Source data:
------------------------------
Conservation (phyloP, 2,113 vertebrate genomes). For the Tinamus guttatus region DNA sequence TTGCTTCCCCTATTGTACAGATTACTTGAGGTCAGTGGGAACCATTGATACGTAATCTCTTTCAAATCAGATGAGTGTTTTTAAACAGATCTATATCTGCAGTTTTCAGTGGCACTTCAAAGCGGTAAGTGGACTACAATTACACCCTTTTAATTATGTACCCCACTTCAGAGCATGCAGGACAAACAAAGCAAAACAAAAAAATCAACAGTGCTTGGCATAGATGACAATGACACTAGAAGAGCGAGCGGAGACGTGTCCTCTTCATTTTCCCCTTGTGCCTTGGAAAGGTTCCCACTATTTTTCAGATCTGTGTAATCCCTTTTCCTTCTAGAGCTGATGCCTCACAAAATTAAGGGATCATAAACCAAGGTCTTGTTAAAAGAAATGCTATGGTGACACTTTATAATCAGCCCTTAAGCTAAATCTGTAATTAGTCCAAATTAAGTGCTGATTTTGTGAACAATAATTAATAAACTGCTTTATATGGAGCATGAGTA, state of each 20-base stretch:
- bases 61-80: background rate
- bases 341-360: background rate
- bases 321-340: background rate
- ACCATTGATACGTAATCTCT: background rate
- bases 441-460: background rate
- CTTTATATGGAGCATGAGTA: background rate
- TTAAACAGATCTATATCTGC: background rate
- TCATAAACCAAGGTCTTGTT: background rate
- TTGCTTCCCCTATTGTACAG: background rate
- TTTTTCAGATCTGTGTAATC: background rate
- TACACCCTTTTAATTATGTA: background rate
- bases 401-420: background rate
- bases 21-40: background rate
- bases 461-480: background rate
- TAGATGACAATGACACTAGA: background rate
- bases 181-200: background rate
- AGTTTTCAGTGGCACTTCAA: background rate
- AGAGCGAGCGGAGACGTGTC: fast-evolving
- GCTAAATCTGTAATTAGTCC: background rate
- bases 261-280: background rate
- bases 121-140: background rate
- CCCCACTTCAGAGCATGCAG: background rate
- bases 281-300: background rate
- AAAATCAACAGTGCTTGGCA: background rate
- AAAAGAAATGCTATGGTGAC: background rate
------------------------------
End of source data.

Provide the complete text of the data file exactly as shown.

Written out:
Conservation (phyloP, 2,113 vertebrate genomes). For the Tinamus guttatus region DNA sequence TTGCTTCCCCTATTGTACAGATTACTTGAGGTCAGTGGGAACCATTGATACGTAATCTCTTTCAAATCAGATGAGTGTTTTTAAACAGATCTATATCTGCAGTTTTCAGTGGCACTTCAAAGCGGTAAGTGGACTACAATTACACCCTTTTAATTATGTACCCCACTTCAGAGCATGCAGGACAAACAAAGCAAAACAAAAAAATCAACAGTGCTTGGCATAGATGACAATGACACTAGAAGAGCGAGCGGAGACGTGTCCTCTTCATTTTCCCCTTGTGCCTTGGAAAGGTTCCCACTATTTTTCAGATCTGTGTAATCCCTTTTCCTTCTAGAGCTGATGCCTCACAAAATTAAGGGATCATAAACCAAGGTCTTGTTAAAAGAAATGCTATGGTGACACTTTATAATCAGCCCTTAAGCTAAATCTGTAATTAGTCCAAATTAAGTGCTGATTTTGTGAACAATAATTAATAAACTGCTTTATATGGAGCATGAGTA, state of each 20-base stretch:
- bases 61-80: background rate
- bases 341-360: background rate
- bases 321-340: background rate
- ACCATTGATACGTAATCTCT: background rate
- bases 441-460: background rate
- CTTTATATGGAGCATGAGTA: background rate
- TTAAACAGATCTATATCTGC: background rate
- TCATAAACCAAGGTCTTGTT: background rate
- TTGCTTCCCCTATTGTACAG: background rate
- TTTTTCAGATCTGTGTAATC: background rate
- TACACCCTTTTAATTATGTA: background rate
- bases 401-420: background rate
- bases 21-40: background rate
- bases 461-480: background rate
- TAGATGACAATGACACTAGA: background rate
- bases 181-200: background rate
- AGTTTTCAGTGGCACTTCAA: background rate
- AGAGCGAGCGGAGACGTGTC: fast-evolving
- GCTAAATCTGTAATTAGTCC: background rate
- bases 261-280: background rate
- bases 121-140: background rate
- CCCCACTTCAGAGCATGCAG: background rate
- bases 281-300: background rate
- AAAATCAACAGTGCTTGGCA: background rate
- AAAAGAAATGCTATGGTGAC: background rate